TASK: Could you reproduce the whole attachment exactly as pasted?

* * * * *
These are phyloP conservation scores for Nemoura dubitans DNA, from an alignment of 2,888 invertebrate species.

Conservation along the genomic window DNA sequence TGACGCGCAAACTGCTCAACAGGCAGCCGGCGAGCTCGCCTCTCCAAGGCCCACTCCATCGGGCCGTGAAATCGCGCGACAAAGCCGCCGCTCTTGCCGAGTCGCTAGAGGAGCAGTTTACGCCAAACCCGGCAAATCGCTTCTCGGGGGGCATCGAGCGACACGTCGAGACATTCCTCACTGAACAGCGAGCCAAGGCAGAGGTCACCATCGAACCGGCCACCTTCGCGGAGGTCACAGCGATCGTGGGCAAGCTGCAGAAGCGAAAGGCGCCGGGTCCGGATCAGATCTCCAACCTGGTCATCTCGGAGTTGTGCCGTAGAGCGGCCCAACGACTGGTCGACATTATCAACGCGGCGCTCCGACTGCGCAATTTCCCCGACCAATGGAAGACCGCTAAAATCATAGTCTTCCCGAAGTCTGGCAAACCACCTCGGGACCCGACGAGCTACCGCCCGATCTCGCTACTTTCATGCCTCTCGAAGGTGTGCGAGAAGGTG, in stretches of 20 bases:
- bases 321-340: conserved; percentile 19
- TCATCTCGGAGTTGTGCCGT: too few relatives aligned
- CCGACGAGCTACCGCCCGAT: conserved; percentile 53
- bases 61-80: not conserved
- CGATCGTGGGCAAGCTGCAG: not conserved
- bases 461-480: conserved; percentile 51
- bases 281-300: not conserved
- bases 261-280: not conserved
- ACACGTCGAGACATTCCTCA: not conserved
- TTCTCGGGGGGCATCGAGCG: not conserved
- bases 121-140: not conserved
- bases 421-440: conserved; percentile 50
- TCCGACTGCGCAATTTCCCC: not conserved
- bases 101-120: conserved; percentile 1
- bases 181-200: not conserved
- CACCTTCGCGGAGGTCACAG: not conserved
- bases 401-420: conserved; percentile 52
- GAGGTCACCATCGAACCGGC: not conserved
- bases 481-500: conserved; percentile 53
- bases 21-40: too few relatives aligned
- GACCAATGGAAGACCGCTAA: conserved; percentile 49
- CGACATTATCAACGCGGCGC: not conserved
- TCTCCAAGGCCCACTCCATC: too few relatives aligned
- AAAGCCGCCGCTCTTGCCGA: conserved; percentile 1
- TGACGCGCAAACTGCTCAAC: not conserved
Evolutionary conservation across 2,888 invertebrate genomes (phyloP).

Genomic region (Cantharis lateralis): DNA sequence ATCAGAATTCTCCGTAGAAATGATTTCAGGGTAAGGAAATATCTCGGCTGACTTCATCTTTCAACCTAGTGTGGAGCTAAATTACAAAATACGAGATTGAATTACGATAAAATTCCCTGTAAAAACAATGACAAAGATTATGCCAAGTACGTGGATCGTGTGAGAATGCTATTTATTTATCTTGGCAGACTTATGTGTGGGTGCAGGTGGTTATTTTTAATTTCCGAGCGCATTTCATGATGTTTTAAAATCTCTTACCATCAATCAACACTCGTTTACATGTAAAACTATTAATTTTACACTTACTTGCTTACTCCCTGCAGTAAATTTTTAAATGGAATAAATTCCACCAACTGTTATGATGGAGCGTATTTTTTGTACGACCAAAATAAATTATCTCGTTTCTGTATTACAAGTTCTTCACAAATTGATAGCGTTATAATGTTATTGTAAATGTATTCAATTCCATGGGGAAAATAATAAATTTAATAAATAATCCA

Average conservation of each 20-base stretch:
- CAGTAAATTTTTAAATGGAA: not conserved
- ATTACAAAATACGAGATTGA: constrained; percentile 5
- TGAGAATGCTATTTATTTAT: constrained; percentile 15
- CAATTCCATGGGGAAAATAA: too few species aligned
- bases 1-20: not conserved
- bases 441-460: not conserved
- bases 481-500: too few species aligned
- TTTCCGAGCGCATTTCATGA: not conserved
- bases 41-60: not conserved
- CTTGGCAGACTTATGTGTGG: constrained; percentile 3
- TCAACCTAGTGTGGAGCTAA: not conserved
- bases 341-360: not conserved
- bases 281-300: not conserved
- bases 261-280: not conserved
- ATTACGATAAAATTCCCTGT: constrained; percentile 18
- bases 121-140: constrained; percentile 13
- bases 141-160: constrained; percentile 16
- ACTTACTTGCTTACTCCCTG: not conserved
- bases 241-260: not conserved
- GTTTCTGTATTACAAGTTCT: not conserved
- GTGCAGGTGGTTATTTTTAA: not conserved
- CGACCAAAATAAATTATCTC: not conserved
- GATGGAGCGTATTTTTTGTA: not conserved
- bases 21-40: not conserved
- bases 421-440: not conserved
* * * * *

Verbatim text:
These are phyloP conservation scores for Nemoura dubitans DNA, from an alignment of 2,888 invertebrate species.

Conservation along the genomic window DNA sequence TGACGCGCAAACTGCTCAACAGGCAGCCGGCGAGCTCGCCTCTCCAAGGCCCACTCCATCGGGCCGTGAAATCGCGCGACAAAGCCGCCGCTCTTGCCGAGTCGCTAGAGGAGCAGTTTACGCCAAACCCGGCAAATCGCTTCTCGGGGGGCATCGAGCGACACGTCGAGACATTCCTCACTGAACAGCGAGCCAAGGCAGAGGTCACCATCGAACCGGCCACCTTCGCGGAGGTCACAGCGATCGTGGGCAAGCTGCAGAAGCGAAAGGCGCCGGGTCCGGATCAGATCTCCAACCTGGTCATCTCGGAGTTGTGCCGTAGAGCGGCCCAACGACTGGTCGACATTATCAACGCGGCGCTCCGACTGCGCAATTTCCCCGACCAATGGAAGACCGCTAAAATCATAGTCTTCCCGAAGTCTGGCAAACCACCTCGGGACCCGACGAGCTACCGCCCGATCTCGCTACTTTCATGCCTCTCGAAGGTGTGCGAGAAGGTG, in stretches of 20 bases:
- bases 321-340: conserved; percentile 19
- TCATCTCGGAGTTGTGCCGT: too few relatives aligned
- CCGACGAGCTACCGCCCGAT: conserved; percentile 53
- bases 61-80: not conserved
- CGATCGTGGGCAAGCTGCAG: not conserved
- bases 461-480: conserved; percentile 51
- bases 281-300: not conserved
- bases 261-280: not conserved
- ACACGTCGAGACATTCCTCA: not conserved
- TTCTCGGGGGGCATCGAGCG: not conserved
- bases 121-140: not conserved
- bases 421-440: conserved; percentile 50
- TCCGACTGCGCAATTTCCCC: not conserved
- bases 101-120: conserved; percentile 1
- bases 181-200: not conserved
- CACCTTCGCGGAGGTCACAG: not conserved
- bases 401-420: conserved; percentile 52
- GAGGTCACCATCGAACCGGC: not conserved
- bases 481-500: conserved; percentile 53
- bases 21-40: too few relatives aligned
- GACCAATGGAAGACCGCTAA: conserved; percentile 49
- CGACATTATCAACGCGGCGC: not conserved
- TCTCCAAGGCCCACTCCATC: too few relatives aligned
- AAAGCCGCCGCTCTTGCCGA: conserved; percentile 1
- TGACGCGCAAACTGCTCAAC: not conserved
Evolutionary conservation across 2,888 invertebrate genomes (phyloP).

Genomic region (Cantharis lateralis): DNA sequence ATCAGAATTCTCCGTAGAAATGATTTCAGGGTAAGGAAATATCTCGGCTGACTTCATCTTTCAACCTAGTGTGGAGCTAAATTACAAAATACGAGATTGAATTACGATAAAATTCCCTGTAAAAACAATGACAAAGATTATGCCAAGTACGTGGATCGTGTGAGAATGCTATTTATTTATCTTGGCAGACTTATGTGTGGGTGCAGGTGGTTATTTTTAATTTCCGAGCGCATTTCATGATGTTTTAAAATCTCTTACCATCAATCAACACTCGTTTACATGTAAAACTATTAATTTTACACTTACTTGCTTACTCCCTGCAGTAAATTTTTAAATGGAATAAATTCCACCAACTGTTATGATGGAGCGTATTTTTTGTACGACCAAAATAAATTATCTCGTTTCTGTATTACAAGTTCTTCACAAATTGATAGCGTTATAATGTTATTGTAAATGTATTCAATTCCATGGGGAAAATAATAAATTTAATAAATAATCCA

Average conservation of each 20-base stretch:
- CAGTAAATTTTTAAATGGAA: not conserved
- ATTACAAAATACGAGATTGA: constrained; percentile 5
- TGAGAATGCTATTTATTTAT: constrained; percentile 15
- CAATTCCATGGGGAAAATAA: too few species aligned
- bases 1-20: not conserved
- bases 441-460: not conserved
- bases 481-500: too few species aligned
- TTTCCGAGCGCATTTCATGA: not conserved
- bases 41-60: not conserved
- CTTGGCAGACTTATGTGTGG: constrained; percentile 3
- TCAACCTAGTGTGGAGCTAA: not conserved
- bases 341-360: not conserved
- bases 281-300: not conserved
- bases 261-280: not conserved
- ATTACGATAAAATTCCCTGT: constrained; percentile 18
- bases 121-140: constrained; percentile 13
- bases 141-160: constrained; percentile 16
- ACTTACTTGCTTACTCCCTG: not conserved
- bases 241-260: not conserved
- GTTTCTGTATTACAAGTTCT: not conserved
- GTGCAGGTGGTTATTTTTAA: not conserved
- CGACCAAAATAAATTATCTC: not conserved
- GATGGAGCGTATTTTTTGTA: not conserved
- bases 21-40: not conserved
- bases 421-440: not conserved